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City of Modesto Pushes to Make Rental Properties Safer

MODESTO -- With a desire to meet the state’s continually evolving standards on property management, Modesto is planning to take a "proactive approach" to inspecting rental properties.

"We respond in these times to complaints that come forward about conditions in rental housing units," said Thomas Reeves, community and media relations officer for the City of Modesto. "It’s not necessarily the best course of action going forward. We want to have these standards in place where we can make inspections more readily and not have to rely on complaints that come in."

The city is in the beginning stages of proposing an ordinance for inspecting rental properties, with discussions of possible city mandated inspections every three years and the ability for property owners to self-certify their property.

"We want to make sure that we are all on the same page in terms of what those state standards are so that we’re not falling through the cracks, they’re not falling through the cracks, the residents aren’t falling through the cracks," Reeves said.

The call to action was accelerated by learning about the unlivable conditions many tenants experienced at an apartment complex that used to rest on 9th Street last year. The complex was destroyed in a fire in October, weeks after the city had condemned it.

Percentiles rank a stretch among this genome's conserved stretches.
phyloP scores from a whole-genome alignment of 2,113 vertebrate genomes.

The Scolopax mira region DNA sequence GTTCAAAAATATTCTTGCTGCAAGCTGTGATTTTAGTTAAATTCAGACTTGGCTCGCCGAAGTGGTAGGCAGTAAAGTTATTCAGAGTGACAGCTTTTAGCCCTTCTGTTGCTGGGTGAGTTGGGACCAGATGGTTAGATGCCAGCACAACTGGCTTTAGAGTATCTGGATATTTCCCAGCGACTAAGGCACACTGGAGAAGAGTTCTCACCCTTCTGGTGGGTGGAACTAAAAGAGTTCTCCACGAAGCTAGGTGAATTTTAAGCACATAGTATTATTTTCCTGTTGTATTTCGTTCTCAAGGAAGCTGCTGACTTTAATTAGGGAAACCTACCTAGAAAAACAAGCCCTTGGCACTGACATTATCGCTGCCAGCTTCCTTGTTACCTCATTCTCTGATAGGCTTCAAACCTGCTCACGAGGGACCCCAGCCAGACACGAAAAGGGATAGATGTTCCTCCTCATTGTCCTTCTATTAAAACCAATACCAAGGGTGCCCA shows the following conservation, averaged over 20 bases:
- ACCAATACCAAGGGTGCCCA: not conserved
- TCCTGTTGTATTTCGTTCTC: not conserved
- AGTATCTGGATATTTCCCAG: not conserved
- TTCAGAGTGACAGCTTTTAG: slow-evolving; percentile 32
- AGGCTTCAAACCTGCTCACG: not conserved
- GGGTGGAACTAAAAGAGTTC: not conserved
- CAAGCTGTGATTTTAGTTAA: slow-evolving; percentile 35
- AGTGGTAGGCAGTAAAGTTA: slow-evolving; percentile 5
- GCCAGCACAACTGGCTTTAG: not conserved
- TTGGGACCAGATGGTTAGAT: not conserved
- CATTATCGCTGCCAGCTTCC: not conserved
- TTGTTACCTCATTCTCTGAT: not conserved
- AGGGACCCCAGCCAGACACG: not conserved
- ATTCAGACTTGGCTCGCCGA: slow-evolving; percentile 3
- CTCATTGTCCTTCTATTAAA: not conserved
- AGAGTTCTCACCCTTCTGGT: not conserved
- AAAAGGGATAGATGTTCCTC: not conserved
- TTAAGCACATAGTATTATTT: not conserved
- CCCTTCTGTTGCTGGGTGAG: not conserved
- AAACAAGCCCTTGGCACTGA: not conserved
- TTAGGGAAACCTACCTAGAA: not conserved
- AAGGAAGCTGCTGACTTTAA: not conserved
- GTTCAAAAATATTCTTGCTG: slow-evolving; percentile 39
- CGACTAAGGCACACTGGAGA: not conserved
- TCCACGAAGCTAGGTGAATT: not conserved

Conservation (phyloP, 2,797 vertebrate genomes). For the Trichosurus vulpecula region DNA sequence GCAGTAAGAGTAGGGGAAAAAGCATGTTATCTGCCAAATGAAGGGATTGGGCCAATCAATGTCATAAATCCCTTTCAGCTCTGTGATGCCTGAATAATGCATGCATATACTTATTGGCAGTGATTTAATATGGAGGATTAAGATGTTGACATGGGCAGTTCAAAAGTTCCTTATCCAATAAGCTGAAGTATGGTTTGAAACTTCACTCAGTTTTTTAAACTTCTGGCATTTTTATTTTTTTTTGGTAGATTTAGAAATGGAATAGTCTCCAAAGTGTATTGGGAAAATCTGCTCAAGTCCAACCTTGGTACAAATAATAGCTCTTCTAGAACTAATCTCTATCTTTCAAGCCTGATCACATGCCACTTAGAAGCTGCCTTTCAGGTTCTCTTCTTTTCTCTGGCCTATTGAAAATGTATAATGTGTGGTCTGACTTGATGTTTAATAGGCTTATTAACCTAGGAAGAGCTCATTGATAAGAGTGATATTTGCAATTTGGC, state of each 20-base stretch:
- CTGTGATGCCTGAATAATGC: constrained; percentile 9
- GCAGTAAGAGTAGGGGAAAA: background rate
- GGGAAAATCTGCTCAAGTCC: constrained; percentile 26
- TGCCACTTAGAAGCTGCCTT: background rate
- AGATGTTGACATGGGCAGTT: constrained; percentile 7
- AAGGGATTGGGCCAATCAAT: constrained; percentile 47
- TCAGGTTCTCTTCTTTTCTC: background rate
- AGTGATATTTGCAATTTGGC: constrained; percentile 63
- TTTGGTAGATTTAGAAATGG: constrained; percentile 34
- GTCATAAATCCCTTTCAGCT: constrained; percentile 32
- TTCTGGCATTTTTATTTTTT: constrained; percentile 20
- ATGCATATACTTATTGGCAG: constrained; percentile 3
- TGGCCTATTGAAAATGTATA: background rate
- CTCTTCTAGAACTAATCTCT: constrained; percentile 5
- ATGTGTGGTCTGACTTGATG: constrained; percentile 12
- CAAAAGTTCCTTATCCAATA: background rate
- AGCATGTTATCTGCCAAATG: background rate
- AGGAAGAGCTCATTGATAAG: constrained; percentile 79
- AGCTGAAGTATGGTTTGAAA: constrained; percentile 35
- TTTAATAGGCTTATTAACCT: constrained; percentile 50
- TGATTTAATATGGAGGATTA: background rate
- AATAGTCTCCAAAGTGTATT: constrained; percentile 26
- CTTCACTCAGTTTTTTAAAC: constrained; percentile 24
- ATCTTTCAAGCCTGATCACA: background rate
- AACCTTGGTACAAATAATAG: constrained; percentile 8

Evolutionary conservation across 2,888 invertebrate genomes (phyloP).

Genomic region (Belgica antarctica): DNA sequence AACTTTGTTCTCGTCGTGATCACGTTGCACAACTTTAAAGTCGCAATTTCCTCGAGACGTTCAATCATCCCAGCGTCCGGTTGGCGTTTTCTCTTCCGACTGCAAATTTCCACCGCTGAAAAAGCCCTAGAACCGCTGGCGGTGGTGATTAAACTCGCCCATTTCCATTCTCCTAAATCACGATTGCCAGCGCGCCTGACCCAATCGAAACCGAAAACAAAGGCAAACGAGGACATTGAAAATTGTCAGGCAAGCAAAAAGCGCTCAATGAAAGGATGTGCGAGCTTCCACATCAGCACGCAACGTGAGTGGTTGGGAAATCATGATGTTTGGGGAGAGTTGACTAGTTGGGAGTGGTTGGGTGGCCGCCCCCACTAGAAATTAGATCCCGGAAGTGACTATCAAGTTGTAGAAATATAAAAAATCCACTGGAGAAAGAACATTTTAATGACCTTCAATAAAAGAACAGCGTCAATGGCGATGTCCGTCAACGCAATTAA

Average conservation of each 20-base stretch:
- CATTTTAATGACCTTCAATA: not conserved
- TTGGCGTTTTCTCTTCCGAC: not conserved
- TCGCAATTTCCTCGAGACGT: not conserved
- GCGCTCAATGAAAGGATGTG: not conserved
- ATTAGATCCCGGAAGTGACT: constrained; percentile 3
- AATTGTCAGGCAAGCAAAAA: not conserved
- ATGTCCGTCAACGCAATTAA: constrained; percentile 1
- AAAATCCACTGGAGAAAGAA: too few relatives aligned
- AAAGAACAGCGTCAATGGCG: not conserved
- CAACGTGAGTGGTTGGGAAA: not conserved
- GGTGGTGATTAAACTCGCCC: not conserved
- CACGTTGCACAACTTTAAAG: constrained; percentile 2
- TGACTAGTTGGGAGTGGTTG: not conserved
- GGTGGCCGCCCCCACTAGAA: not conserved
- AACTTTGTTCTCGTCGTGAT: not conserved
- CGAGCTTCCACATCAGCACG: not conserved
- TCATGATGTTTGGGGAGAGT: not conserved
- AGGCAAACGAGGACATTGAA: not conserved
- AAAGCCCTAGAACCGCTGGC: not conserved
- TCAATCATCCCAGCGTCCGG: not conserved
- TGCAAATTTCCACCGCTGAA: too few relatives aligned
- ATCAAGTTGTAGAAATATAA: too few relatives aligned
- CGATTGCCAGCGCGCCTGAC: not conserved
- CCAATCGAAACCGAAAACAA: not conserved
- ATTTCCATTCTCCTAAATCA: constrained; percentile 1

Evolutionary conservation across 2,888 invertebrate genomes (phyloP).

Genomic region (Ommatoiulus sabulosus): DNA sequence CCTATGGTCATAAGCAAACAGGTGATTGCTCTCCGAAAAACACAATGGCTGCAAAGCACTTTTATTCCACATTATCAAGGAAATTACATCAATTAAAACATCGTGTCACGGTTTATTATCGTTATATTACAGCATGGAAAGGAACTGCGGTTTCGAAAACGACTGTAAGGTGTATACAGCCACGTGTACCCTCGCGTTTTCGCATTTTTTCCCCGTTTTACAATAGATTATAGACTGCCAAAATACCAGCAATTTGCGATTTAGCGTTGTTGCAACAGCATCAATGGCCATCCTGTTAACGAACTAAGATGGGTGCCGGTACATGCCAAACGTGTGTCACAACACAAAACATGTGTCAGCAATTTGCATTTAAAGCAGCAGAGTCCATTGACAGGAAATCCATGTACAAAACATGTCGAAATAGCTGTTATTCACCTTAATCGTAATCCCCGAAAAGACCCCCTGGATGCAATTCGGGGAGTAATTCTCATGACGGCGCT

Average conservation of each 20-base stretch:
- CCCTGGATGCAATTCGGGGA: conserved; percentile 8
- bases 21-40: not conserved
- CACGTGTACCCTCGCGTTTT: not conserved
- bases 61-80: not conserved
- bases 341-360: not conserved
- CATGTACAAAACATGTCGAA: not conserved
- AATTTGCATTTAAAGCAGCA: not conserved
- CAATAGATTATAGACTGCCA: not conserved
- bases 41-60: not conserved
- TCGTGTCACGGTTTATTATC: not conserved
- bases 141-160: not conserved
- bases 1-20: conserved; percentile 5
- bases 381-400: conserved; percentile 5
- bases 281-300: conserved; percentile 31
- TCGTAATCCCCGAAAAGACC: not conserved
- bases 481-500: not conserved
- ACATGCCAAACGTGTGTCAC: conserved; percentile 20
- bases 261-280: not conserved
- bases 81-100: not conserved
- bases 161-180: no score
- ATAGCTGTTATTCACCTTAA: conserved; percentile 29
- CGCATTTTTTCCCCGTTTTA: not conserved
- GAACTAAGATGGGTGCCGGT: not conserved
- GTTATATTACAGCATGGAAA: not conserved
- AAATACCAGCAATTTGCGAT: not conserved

Hilary Leffler of Liberty Property Management said the potential inspection ordinance could be great for tenants that live in places where the owners don’t take care of the property. But she said the cost the property owner could have to pay the city for those inspections could hurt the rental market.

"So are they going to step in and tell the tenant, 'Don’t pay rent until these items are fixed?' It’s going to make it less profitable for an owner to want to have a rental property here," Leffler said. "The market is tough as it is for renters. It’s not easy to find a rental property currently. The prices are way high and it’s just another cost that an owner is going to pass on to a tenant."

The city said they will make every effort to keep the price down but said this is necessary because people are living in places without basic necessities, like water, heat and working smoke and fire alarms.

"This is one way we can ensure the quality of life in Modesto is up to standard, regardless of the unit you live in," Leffler said.

The city plans to have their safety and communities committee meet soon to discuss details of the potential ordinance. Cities like Stockton and Merced have implemented or are in the process of putting rent inspection ordinances in place.